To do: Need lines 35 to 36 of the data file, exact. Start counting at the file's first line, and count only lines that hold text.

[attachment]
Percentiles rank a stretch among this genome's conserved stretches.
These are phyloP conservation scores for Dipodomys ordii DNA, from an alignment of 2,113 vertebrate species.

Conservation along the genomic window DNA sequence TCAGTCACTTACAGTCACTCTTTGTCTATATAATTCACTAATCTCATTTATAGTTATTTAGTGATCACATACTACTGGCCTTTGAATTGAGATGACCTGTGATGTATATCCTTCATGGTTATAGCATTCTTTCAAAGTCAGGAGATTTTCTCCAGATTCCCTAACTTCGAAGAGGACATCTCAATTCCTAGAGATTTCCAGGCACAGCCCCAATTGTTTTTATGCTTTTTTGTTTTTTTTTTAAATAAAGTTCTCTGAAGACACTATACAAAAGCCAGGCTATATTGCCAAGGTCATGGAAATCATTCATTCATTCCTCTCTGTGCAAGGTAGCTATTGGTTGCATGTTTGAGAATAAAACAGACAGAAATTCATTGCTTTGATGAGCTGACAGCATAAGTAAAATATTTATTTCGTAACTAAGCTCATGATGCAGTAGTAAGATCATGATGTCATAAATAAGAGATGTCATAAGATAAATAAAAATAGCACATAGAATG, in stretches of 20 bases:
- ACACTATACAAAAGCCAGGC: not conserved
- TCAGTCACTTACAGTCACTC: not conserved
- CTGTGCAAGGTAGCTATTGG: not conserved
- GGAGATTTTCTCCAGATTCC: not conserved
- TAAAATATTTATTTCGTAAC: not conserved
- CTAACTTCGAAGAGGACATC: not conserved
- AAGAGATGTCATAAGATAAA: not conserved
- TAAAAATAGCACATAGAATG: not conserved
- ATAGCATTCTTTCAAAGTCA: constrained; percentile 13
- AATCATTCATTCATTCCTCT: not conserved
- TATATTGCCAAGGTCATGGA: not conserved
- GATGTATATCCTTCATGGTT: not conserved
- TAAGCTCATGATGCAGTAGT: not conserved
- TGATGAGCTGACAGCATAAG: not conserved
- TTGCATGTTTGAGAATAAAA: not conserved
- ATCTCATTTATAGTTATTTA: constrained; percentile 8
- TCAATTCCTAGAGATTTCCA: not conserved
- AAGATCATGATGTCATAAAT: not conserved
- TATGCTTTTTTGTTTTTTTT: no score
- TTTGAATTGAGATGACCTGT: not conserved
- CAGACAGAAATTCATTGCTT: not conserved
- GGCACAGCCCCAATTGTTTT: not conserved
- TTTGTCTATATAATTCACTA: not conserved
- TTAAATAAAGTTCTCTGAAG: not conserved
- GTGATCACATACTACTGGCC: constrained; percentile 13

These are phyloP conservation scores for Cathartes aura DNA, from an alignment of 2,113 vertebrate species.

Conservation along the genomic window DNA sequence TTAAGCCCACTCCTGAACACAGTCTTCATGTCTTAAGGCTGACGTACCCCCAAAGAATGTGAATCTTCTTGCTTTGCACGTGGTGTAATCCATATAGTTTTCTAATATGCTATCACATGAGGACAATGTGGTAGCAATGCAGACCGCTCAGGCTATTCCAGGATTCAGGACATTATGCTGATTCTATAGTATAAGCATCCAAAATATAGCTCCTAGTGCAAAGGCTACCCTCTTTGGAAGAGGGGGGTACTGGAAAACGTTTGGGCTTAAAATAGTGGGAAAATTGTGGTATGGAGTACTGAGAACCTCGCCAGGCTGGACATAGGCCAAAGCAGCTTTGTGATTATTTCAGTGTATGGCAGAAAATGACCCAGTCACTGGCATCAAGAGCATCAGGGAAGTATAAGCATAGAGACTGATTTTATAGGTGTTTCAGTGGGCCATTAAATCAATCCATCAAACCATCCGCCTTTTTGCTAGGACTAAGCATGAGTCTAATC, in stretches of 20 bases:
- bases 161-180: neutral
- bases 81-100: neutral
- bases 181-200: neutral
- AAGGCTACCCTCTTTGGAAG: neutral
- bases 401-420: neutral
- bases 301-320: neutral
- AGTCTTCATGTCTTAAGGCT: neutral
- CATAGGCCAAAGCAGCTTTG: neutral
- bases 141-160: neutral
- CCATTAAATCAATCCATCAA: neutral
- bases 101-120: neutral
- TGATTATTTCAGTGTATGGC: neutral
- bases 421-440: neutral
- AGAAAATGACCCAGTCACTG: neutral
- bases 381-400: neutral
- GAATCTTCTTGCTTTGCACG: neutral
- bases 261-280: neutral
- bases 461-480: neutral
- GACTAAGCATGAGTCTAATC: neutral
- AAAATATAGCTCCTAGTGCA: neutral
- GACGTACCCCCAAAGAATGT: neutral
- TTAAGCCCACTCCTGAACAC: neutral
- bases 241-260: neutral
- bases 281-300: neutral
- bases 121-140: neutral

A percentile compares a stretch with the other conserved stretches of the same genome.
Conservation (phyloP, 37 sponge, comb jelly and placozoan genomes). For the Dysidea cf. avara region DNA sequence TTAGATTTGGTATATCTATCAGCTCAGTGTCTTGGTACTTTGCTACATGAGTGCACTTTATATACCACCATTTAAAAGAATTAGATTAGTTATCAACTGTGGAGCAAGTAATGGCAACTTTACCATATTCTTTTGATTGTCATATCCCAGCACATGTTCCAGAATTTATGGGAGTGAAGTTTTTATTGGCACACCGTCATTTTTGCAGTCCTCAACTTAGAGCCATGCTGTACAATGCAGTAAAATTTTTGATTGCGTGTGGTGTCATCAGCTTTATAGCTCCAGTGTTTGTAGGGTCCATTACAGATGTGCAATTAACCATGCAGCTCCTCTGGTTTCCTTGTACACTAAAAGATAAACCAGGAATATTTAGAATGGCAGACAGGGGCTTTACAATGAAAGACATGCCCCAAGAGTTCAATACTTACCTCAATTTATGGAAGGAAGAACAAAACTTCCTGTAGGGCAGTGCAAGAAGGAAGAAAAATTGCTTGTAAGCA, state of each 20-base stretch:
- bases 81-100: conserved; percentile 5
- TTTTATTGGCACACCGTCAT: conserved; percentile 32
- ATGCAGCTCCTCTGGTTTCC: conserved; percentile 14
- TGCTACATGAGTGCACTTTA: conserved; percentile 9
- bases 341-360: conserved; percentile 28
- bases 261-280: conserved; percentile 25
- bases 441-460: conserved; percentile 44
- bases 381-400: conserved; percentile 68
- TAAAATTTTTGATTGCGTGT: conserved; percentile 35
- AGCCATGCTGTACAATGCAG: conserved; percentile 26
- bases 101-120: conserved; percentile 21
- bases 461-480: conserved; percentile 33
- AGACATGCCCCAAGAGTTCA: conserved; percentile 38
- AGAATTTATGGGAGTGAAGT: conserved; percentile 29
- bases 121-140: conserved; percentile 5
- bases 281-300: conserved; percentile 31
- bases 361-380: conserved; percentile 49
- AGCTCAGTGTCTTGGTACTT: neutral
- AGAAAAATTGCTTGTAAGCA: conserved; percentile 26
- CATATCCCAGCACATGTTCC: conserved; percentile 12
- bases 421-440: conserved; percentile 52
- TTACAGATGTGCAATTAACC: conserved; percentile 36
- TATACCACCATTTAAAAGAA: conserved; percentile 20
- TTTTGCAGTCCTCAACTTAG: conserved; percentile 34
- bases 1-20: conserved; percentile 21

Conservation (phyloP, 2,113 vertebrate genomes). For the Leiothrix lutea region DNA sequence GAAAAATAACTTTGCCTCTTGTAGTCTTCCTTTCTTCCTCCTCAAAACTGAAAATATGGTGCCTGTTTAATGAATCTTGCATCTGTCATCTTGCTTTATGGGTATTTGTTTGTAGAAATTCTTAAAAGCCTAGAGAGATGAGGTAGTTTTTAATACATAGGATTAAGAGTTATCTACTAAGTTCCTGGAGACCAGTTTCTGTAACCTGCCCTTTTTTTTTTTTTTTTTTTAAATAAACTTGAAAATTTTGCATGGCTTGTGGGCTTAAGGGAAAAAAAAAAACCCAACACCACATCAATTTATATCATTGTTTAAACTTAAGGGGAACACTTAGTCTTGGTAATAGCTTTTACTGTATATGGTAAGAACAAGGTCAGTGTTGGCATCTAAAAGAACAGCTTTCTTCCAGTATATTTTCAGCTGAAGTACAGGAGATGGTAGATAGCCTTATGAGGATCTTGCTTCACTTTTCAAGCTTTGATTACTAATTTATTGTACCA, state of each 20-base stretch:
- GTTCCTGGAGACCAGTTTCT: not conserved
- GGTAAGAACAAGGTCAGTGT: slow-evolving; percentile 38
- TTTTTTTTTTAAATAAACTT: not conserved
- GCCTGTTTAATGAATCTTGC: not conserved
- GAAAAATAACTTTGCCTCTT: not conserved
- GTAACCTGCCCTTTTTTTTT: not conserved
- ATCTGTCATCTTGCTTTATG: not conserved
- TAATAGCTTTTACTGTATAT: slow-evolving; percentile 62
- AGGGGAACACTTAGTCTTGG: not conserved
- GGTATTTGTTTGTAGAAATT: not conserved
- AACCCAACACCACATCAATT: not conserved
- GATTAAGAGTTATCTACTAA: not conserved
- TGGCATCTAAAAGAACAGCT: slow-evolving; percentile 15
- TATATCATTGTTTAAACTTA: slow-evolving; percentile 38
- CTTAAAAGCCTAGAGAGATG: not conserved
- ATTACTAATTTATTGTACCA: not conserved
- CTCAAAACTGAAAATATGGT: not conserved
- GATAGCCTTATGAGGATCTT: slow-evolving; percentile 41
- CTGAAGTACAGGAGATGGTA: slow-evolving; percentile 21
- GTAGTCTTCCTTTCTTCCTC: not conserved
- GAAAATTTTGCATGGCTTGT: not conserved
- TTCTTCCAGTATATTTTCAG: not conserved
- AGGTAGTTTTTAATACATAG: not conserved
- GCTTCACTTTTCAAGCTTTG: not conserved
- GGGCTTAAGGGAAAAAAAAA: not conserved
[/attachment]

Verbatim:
- bases 401-420: neutral
- bases 301-320: neutral